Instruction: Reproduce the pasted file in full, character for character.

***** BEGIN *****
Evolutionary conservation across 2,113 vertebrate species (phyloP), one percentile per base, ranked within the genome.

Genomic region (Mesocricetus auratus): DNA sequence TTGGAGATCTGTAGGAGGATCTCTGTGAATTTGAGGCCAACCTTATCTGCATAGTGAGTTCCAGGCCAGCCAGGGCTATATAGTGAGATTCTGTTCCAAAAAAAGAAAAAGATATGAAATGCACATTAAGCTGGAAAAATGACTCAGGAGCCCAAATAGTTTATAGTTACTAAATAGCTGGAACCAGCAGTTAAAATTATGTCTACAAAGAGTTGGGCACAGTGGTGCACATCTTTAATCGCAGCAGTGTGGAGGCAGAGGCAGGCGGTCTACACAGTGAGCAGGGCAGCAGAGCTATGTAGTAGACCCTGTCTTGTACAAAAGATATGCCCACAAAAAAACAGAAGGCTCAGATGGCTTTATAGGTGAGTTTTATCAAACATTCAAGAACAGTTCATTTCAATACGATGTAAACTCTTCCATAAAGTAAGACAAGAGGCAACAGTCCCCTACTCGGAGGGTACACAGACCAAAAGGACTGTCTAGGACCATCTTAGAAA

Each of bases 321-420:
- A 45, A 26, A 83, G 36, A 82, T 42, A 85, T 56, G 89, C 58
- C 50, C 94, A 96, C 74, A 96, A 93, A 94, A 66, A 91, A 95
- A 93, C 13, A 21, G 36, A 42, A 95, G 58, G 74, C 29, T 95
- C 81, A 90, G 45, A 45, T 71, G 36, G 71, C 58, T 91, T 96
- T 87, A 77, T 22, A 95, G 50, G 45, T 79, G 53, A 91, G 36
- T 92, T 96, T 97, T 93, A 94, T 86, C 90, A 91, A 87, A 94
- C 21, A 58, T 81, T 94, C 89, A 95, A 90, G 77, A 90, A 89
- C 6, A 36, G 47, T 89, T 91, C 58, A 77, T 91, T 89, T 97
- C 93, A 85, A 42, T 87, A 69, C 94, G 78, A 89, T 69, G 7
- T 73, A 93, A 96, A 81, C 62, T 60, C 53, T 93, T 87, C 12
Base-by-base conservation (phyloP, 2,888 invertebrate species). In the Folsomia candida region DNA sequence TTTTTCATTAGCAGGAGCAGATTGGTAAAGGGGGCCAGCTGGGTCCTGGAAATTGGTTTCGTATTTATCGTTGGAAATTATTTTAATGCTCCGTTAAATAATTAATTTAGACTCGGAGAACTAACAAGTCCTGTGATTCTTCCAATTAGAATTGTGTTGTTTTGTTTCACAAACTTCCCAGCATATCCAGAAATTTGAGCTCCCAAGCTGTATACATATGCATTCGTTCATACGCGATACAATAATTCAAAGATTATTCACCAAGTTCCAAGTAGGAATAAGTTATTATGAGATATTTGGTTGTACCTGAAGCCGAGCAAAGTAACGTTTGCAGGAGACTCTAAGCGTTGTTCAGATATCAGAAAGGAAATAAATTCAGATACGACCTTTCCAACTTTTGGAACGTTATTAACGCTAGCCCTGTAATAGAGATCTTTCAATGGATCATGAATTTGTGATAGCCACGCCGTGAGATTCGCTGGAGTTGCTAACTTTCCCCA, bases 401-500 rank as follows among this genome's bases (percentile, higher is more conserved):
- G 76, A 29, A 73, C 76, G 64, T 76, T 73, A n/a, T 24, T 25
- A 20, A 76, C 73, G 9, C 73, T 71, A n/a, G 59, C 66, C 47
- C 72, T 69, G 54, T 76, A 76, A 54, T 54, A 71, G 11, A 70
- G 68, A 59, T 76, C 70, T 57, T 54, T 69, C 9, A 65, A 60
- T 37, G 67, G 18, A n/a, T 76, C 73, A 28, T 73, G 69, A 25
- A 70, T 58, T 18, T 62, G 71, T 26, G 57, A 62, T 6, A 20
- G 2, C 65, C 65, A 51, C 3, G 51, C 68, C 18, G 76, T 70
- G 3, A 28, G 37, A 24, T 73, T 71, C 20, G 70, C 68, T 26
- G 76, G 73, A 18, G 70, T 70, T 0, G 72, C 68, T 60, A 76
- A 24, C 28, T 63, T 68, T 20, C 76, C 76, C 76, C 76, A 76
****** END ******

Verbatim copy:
Evolutionary conservation across 2,113 vertebrate species (phyloP), one percentile per base, ranked within the genome.

Genomic region (Mesocricetus auratus): DNA sequence TTGGAGATCTGTAGGAGGATCTCTGTGAATTTGAGGCCAACCTTATCTGCATAGTGAGTTCCAGGCCAGCCAGGGCTATATAGTGAGATTCTGTTCCAAAAAAAGAAAAAGATATGAAATGCACATTAAGCTGGAAAAATGACTCAGGAGCCCAAATAGTTTATAGTTACTAAATAGCTGGAACCAGCAGTTAAAATTATGTCTACAAAGAGTTGGGCACAGTGGTGCACATCTTTAATCGCAGCAGTGTGGAGGCAGAGGCAGGCGGTCTACACAGTGAGCAGGGCAGCAGAGCTATGTAGTAGACCCTGTCTTGTACAAAAGATATGCCCACAAAAAAACAGAAGGCTCAGATGGCTTTATAGGTGAGTTTTATCAAACATTCAAGAACAGTTCATTTCAATACGATGTAAACTCTTCCATAAAGTAAGACAAGAGGCAACAGTCCCCTACTCGGAGGGTACACAGACCAAAAGGACTGTCTAGGACCATCTTAGAAA

Each of bases 321-420:
- A 45, A 26, A 83, G 36, A 82, T 42, A 85, T 56, G 89, C 58
- C 50, C 94, A 96, C 74, A 96, A 93, A 94, A 66, A 91, A 95
- A 93, C 13, A 21, G 36, A 42, A 95, G 58, G 74, C 29, T 95
- C 81, A 90, G 45, A 45, T 71, G 36, G 71, C 58, T 91, T 96
- T 87, A 77, T 22, A 95, G 50, G 45, T 79, G 53, A 91, G 36
- T 92, T 96, T 97, T 93, A 94, T 86, C 90, A 91, A 87, A 94
- C 21, A 58, T 81, T 94, C 89, A 95, A 90, G 77, A 90, A 89
- C 6, A 36, G 47, T 89, T 91, C 58, A 77, T 91, T 89, T 97
- C 93, A 85, A 42, T 87, A 69, C 94, G 78, A 89, T 69, G 7
- T 73, A 93, A 96, A 81, C 62, T 60, C 53, T 93, T 87, C 12
Base-by-base conservation (phyloP, 2,888 invertebrate species). In the Folsomia candida region DNA sequence TTTTTCATTAGCAGGAGCAGATTGGTAAAGGGGGCCAGCTGGGTCCTGGAAATTGGTTTCGTATTTATCGTTGGAAATTATTTTAATGCTCCGTTAAATAATTAATTTAGACTCGGAGAACTAACAAGTCCTGTGATTCTTCCAATTAGAATTGTGTTGTTTTGTTTCACAAACTTCCCAGCATATCCAGAAATTTGAGCTCCCAAGCTGTATACATATGCATTCGTTCATACGCGATACAATAATTCAAAGATTATTCACCAAGTTCCAAGTAGGAATAAGTTATTATGAGATATTTGGTTGTACCTGAAGCCGAGCAAAGTAACGTTTGCAGGAGACTCTAAGCGTTGTTCAGATATCAGAAAGGAAATAAATTCAGATACGACCTTTCCAACTTTTGGAACGTTATTAACGCTAGCCCTGTAATAGAGATCTTTCAATGGATCATGAATTTGTGATAGCCACGCCGTGAGATTCGCTGGAGTTGCTAACTTTCCCCA, bases 401-500 rank as follows among this genome's bases (percentile, higher is more conserved):
- G 76, A 29, A 73, C 76, G 64, T 76, T 73, A n/a, T 24, T 25
- A 20, A 76, C 73, G 9, C 73, T 71, A n/a, G 59, C 66, C 47
- C 72, T 69, G 54, T 76, A 76, A 54, T 54, A 71, G 11, A 70
- G 68, A 59, T 76, C 70, T 57, T 54, T 69, C 9, A 65, A 60
- T 37, G 67, G 18, A n/a, T 76, C 73, A 28, T 73, G 69, A 25
- A 70, T 58, T 18, T 62, G 71, T 26, G 57, A 62, T 6, A 20
- G 2, C 65, C 65, A 51, C 3, G 51, C 68, C 18, G 76, T 70
- G 3, A 28, G 37, A 24, T 73, T 71, C 20, G 70, C 68, T 26
- G 76, G 73, A 18, G 70, T 70, T 0, G 72, C 68, T 60, A 76
- A 24, C 28, T 63, T 68, T 20, C 76, C 76, C 76, C 76, A 76